Mantra Yoga

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Mantra Yoga

The Mantra Om: Word and Wisdom

But we are now considering not these Mahâ-purushas, the great Incarnations, but only the Siddha-Gurus (teachers who have attained the goal); they, as a rule, have to convey the gems of spiritual wisdom to the disciple by means of words (Mantras) to be meditated upon. What are these Mantras? The whole of this universe has, according to Indian philosophy, both name and form (Nâma-Rupa) as its conditions of manifestation. In the human microcosm, there cannot be a single wave in the mind-stuff (Chittavritti) unconditioned by name and form. If it be true that nature is built throughout on the same plan, this kind of conditioning by name and form must also be the plan of the building of the whole of the cosmos.

“As one lump of clay being known, all things of clay are known”, so the knowledge of the microcosm must lead to the knowledge of the macrocosm. Now form is the outer crust, of which the name or the idea is the inner essence or kernel. The body is the form, and the mind or the Antahkarana is the name, and sound-symbols are universally associated with Nâma (name) in all beings having the power of speech. In the individual man the thought-waves rising in the limited Mahat or Chitta (mind-stuff), must manifest themselves, first as words, and then as the more concrete forms.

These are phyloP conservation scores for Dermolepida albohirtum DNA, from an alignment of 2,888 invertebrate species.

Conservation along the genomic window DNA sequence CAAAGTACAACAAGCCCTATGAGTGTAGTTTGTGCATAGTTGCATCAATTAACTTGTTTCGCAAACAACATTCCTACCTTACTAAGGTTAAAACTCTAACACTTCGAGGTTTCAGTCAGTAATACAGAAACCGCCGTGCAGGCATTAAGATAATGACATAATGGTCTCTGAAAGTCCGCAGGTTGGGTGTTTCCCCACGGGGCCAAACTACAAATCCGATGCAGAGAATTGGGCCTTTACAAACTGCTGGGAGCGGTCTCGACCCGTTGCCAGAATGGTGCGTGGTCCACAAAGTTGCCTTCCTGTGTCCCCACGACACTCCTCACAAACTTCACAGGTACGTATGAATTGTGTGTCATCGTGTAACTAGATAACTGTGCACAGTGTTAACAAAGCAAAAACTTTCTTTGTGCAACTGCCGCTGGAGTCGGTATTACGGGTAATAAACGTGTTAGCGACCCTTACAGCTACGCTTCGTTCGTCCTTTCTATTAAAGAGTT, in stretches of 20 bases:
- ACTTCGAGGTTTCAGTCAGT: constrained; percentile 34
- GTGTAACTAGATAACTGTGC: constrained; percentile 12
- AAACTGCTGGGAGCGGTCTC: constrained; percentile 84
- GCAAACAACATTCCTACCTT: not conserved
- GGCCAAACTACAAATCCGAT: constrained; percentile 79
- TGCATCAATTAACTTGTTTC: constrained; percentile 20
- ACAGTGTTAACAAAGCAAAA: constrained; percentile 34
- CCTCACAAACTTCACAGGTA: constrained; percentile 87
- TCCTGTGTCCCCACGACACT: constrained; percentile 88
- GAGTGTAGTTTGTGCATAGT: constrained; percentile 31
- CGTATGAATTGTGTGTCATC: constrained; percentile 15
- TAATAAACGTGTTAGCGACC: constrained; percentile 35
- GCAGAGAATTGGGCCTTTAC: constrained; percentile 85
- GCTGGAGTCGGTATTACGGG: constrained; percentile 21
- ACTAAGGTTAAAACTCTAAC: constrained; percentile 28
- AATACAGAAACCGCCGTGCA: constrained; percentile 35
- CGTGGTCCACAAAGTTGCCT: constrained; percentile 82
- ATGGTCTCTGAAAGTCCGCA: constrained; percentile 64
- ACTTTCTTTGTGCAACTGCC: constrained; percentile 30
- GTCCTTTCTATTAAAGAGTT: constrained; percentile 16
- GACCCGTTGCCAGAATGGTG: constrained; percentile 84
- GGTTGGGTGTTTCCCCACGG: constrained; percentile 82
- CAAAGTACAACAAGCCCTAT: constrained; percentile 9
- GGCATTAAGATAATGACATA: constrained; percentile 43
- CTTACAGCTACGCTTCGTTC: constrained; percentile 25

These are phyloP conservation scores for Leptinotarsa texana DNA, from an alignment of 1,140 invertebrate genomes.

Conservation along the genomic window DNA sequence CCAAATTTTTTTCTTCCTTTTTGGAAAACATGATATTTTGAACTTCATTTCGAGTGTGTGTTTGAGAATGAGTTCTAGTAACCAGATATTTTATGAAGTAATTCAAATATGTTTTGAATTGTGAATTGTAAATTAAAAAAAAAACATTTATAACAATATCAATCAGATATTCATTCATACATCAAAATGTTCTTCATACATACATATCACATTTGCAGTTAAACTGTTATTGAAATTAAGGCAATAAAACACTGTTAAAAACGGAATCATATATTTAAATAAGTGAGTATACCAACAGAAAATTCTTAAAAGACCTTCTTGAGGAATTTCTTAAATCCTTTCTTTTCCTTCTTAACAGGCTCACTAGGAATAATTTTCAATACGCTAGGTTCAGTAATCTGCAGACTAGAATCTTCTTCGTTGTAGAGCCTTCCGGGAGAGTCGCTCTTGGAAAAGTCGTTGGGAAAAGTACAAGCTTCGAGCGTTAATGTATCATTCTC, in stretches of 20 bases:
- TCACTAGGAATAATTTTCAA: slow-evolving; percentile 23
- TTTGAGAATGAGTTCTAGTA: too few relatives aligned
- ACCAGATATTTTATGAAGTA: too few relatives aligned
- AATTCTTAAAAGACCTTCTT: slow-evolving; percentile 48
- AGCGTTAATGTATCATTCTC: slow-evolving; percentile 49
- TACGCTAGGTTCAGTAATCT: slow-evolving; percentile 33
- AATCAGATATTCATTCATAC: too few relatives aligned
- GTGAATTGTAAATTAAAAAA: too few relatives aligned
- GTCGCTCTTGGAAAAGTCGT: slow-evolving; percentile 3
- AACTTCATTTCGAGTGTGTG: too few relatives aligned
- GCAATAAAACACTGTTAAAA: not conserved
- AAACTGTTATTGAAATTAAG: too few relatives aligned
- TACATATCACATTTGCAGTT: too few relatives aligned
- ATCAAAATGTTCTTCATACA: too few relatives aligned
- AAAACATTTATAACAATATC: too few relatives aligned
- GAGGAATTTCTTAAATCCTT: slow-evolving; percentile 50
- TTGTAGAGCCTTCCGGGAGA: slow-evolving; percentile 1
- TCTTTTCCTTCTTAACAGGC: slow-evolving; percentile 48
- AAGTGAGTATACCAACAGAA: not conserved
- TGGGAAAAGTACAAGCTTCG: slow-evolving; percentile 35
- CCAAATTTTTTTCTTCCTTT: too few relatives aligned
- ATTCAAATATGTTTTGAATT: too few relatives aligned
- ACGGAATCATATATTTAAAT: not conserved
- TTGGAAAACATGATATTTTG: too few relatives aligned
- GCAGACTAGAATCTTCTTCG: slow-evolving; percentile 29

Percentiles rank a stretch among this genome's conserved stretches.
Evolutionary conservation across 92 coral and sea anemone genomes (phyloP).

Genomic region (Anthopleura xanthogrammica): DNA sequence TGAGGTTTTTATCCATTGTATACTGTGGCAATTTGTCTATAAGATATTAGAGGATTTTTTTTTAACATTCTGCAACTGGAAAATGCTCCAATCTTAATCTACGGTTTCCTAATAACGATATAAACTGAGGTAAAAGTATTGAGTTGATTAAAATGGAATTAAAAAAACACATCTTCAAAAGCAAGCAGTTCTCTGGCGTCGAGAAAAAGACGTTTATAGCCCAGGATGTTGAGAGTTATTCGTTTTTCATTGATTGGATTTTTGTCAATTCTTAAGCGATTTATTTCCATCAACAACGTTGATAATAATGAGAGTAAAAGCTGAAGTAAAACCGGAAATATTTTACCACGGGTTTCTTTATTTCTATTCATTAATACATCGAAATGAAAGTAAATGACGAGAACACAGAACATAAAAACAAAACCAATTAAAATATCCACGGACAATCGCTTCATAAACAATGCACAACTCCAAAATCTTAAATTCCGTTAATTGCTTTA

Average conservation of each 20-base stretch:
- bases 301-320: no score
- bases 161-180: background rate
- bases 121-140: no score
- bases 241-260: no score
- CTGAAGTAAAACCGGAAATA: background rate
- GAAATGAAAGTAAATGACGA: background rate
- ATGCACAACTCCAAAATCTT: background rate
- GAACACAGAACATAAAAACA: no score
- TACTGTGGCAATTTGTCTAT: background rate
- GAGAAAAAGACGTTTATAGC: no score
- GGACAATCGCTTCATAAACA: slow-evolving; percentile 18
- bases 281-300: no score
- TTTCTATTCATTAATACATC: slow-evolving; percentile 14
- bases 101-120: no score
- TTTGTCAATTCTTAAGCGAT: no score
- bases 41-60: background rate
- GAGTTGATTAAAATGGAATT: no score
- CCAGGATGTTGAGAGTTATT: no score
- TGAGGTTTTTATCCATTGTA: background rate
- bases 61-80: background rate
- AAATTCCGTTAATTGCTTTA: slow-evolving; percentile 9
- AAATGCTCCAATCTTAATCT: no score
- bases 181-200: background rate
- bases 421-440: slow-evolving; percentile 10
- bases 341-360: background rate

In the universe, Brahmâ or Hiranyagarbha or the cosmic Mahat first manifested himself as name, and then as form, i.e. as this universe. All this expressed sensible universe is the form, behind which stands the eternal inexpressible Sphota, the manifest-er as Logos or Word. This eternal Sphota, the essential eternal material of all ideas or names is the power through which the Lord creates the universe, nay, the Lord first becomes conditioned as the Sphota, and then evolves Himself out as the yet more concrete sensible universe.

This Sphota has one word as its only possible symbol, and this is the Om. (…)

Even as in the case of the least differentiated and the most universal symbol Om, thought and sound-symbol are seen to be inseparably associated with each other, so also this law of their inseparable association applies to the many differentiated views of God and the universe: each of them therefore must have a particular word-symbol to express it. These word-symbols, evolved out of the deepest spiritual perception of sages, symbolize and express, as nearly as possible the particular view of God and the universe they stand for. And as the Om represents the Akhanda, the undifferentiated Brahman, the others represent the Khanda or the differentiated views of the same Being; and they are all helpful to divine meditation and the acquisition of true knowledge.

 

—Swami Vivekananda, Bhakti Yoga

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